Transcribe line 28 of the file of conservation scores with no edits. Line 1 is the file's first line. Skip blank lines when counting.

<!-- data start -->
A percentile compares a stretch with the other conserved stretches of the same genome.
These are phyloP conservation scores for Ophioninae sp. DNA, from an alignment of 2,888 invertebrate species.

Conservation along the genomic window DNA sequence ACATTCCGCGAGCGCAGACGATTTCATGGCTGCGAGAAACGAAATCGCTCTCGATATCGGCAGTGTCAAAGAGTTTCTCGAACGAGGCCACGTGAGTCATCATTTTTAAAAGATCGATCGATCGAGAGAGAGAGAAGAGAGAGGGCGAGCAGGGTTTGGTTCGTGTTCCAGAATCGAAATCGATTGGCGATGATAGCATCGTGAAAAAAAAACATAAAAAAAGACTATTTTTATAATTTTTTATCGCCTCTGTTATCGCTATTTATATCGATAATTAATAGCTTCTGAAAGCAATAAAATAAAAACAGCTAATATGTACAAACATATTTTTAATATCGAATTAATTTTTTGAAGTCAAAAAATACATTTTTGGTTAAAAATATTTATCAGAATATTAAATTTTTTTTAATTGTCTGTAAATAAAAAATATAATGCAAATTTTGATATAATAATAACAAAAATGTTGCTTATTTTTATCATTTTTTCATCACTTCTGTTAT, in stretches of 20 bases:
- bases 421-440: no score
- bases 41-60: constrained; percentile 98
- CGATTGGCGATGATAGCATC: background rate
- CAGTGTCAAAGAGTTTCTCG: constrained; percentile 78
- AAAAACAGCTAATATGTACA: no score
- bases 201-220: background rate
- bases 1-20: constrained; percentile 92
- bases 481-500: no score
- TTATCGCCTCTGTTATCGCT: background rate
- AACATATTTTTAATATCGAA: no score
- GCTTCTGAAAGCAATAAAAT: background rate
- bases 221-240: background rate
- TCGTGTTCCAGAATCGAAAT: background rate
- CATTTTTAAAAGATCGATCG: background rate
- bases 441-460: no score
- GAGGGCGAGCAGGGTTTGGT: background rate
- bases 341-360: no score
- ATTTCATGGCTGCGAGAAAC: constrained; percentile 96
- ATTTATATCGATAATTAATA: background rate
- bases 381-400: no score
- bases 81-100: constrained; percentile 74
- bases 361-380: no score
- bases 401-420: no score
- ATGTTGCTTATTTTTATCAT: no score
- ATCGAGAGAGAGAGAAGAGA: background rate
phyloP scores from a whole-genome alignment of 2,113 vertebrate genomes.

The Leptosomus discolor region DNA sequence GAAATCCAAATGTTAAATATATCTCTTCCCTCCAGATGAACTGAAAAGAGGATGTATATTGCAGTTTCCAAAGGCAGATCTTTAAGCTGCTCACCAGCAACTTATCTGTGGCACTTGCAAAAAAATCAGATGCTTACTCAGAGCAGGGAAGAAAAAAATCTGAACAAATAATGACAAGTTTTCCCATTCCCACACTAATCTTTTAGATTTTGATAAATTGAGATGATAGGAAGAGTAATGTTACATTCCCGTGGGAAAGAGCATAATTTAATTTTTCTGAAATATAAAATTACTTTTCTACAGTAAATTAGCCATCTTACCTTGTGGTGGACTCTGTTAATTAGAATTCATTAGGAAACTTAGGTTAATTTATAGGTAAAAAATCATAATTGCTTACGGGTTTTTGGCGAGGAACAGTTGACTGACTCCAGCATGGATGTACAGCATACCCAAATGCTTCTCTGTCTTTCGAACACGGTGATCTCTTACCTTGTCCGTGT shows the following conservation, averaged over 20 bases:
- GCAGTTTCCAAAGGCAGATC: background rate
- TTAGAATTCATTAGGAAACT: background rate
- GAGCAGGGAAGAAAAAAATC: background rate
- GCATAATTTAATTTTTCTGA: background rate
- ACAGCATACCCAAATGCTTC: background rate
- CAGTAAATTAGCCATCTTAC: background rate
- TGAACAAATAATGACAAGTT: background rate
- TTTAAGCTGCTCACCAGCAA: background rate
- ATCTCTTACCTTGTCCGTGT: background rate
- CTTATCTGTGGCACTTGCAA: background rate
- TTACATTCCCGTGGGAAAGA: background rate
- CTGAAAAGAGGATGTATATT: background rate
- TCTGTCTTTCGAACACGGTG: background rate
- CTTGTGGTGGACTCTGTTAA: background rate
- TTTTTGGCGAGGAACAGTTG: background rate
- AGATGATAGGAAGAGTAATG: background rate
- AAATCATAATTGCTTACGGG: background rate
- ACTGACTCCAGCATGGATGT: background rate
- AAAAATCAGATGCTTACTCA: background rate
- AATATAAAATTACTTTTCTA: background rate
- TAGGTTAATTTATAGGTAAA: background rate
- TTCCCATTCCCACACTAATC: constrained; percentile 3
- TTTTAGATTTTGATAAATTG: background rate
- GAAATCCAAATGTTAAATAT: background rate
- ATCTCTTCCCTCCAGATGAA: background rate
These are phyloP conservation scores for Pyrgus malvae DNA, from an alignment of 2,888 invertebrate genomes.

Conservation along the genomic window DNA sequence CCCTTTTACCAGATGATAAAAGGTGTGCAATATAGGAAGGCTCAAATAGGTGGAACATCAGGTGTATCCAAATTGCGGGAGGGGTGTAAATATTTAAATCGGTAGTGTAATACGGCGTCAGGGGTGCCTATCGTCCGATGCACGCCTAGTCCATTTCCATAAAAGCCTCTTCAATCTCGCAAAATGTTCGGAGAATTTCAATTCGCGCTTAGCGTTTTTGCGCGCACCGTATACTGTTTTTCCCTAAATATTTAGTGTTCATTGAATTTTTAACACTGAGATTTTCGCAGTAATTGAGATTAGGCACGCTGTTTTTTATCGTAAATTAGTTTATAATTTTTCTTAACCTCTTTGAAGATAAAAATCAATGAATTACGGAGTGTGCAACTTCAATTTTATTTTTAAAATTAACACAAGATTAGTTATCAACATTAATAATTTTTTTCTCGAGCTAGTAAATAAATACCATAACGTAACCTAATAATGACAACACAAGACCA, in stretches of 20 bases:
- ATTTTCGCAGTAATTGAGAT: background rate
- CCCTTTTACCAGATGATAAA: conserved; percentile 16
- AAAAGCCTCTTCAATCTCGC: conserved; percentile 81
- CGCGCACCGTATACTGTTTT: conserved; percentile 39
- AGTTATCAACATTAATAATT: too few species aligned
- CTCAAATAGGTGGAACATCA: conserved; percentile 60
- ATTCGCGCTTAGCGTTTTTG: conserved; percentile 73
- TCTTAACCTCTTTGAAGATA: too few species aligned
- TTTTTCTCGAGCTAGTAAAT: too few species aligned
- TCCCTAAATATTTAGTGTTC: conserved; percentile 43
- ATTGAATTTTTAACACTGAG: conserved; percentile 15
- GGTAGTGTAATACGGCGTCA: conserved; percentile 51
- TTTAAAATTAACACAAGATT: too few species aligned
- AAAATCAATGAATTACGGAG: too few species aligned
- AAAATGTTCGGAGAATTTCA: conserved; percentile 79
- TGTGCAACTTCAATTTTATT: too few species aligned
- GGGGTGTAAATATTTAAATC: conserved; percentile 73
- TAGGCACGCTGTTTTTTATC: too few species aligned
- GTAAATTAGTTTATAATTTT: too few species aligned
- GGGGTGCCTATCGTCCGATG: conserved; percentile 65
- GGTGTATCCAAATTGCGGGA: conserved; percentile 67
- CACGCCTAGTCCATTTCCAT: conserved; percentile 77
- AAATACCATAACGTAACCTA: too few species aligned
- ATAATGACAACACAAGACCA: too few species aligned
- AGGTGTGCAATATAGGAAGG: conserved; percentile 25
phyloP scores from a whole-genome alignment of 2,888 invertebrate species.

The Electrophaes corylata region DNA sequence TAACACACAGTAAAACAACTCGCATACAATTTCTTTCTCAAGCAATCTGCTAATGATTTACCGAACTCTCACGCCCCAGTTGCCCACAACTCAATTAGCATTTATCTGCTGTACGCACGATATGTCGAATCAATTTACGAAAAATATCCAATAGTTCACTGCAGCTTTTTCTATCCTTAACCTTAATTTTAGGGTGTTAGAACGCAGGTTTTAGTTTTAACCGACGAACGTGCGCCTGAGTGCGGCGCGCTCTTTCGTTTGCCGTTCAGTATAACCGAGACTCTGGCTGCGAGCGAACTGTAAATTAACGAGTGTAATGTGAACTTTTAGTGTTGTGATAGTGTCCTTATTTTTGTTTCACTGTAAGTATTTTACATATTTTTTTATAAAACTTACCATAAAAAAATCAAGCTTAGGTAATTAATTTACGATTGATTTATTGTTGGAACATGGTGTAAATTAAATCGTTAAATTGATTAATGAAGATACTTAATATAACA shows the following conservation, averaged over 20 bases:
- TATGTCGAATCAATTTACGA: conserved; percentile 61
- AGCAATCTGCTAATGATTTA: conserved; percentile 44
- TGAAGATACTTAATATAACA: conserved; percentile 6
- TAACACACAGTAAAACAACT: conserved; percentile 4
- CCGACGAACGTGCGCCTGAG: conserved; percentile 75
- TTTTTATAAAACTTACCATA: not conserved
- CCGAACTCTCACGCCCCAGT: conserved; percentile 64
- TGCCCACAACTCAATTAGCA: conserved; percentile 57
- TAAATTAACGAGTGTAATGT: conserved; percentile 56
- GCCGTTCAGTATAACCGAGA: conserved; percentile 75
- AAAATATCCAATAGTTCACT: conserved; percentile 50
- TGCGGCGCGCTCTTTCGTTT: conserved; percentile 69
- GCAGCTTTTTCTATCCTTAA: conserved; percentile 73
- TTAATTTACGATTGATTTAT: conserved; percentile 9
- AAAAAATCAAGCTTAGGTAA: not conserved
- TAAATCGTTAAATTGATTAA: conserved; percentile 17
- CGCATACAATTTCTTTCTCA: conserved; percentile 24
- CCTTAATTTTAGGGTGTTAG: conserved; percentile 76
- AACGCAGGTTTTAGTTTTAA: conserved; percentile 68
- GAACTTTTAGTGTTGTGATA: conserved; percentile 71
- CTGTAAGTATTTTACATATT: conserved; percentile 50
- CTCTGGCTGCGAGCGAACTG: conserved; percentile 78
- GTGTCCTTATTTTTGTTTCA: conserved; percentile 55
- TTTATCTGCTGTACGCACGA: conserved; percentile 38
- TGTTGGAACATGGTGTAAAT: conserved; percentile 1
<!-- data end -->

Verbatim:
- ATCGAGAGAGAGAGAAGAGA: background rate